Discovering the Amalfi Coast

Amalfi-Coast-014A 50 kilometre long Blue Ribbon to discover some of the most romantic and fascinating places in Italy.
 
Between the southern slope of the Gulf of Naples and the Gulf of Salerno, the Strada Statale 163 Amalfitana, built in the Bourbon era, connects the 13 municipalities, thirteen precious stones embedded in the rock sloping in the Mediterranean, the Divine Coast that UNESCO declared World Heritage Site.
Some of these sites are famous and attract visitors from all over the world, thanks to the love of so many illustrious characters who celebrated their beauties. We are not talking only about Positano, the glamorous destination par excellence, loved by Nureyev, and Zeffirelli, or Amalfi, the ancient Marinara Republic with its illustrious history and Arabic architecture, or Ravello, which owes so much to Wagner, who found inspiration for Parsifal in Villa Rufolo’s gardens.
Those who are fortunate enough to explore the small villages and towns are also amazed at the beauty of the landscapes, the beaches, the scents, and colours, as well as the people.
Praiano is a small town gently laid on the rock, full of narrow streets and paths, imbued with a relaxing and serene atmosphere. But it is also a place rich in history and culture, already a holiday destination for the Doge of Amalfi, studded with the Saracen watchtowers, the depositary of a miracle of nature that repeats itself every day, that of the most suggestive sunrises and sunsets that one can imagine; from here the sun sinks below the horizon on the sea tinting the sky in gold, red, and orange.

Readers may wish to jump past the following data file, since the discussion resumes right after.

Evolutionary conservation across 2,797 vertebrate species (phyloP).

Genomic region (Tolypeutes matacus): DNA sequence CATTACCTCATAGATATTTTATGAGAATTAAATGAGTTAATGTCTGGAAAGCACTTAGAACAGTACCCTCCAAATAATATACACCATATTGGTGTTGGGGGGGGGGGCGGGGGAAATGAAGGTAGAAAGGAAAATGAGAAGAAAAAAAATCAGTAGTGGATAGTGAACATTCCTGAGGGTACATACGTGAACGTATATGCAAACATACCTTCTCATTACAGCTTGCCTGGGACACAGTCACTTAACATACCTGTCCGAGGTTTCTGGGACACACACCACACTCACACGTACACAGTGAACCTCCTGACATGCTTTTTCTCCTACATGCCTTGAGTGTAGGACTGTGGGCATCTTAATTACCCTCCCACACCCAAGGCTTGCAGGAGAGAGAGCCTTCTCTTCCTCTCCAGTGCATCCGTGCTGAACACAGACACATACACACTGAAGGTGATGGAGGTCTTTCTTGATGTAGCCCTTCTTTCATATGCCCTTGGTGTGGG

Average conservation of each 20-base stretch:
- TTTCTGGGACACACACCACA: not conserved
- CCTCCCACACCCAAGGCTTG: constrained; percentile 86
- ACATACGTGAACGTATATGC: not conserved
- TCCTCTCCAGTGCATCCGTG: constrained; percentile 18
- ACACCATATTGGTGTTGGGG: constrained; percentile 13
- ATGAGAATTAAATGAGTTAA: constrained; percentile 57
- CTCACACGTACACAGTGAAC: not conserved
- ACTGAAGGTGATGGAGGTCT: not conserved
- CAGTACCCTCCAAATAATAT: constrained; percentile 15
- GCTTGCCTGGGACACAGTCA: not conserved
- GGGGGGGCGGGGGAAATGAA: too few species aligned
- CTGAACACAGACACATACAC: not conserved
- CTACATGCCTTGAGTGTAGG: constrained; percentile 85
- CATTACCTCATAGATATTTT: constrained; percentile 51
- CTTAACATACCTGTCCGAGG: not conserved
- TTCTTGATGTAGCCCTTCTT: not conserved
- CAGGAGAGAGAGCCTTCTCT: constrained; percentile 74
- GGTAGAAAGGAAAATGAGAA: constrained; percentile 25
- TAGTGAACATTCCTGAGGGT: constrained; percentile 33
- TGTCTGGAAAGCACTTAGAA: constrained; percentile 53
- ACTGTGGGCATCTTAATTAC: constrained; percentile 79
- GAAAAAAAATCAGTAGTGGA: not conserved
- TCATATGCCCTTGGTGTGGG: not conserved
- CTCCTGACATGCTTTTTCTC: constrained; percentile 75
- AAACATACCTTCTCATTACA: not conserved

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Atrani, less than a kilometre from Amalfi, is the smallest and most beautiful village in Southern Italy. It can be traversed through the staircases connecting the houses built on one another and the arches that create a magical contrast of lights and shadows. Atrani owes its timeless atmosphere to its medieval yet perfectly recognizable structure, to the suggestive square overlooking the sea, to the lights of the fishing boats that depart from the small beach at night.
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Furore is a village with less than a thousand inhabitants, divided into a high area, on the slopes of the Lattari Mountains, with houses that sprout between the rocks, and the marina, known as Furore’s Fjord. Here artists such as Fellini, Rossellini and Anna Magnani breathed the surreal dimension of the wild nature, the most extreme beauty of the millenarian history mixed with legends and tales handed down by the locals. Such as the one related to Furore’s name, which the elderly attributed to the devil’s fury driven away by the locals. But the correct etymology is no less fascinating: the name comes from Terra Furoris, for the rumble of the foaming sea that breaks on the rocky walls formed by the deep chasm of the rocks enclosing the small and delightful beach.
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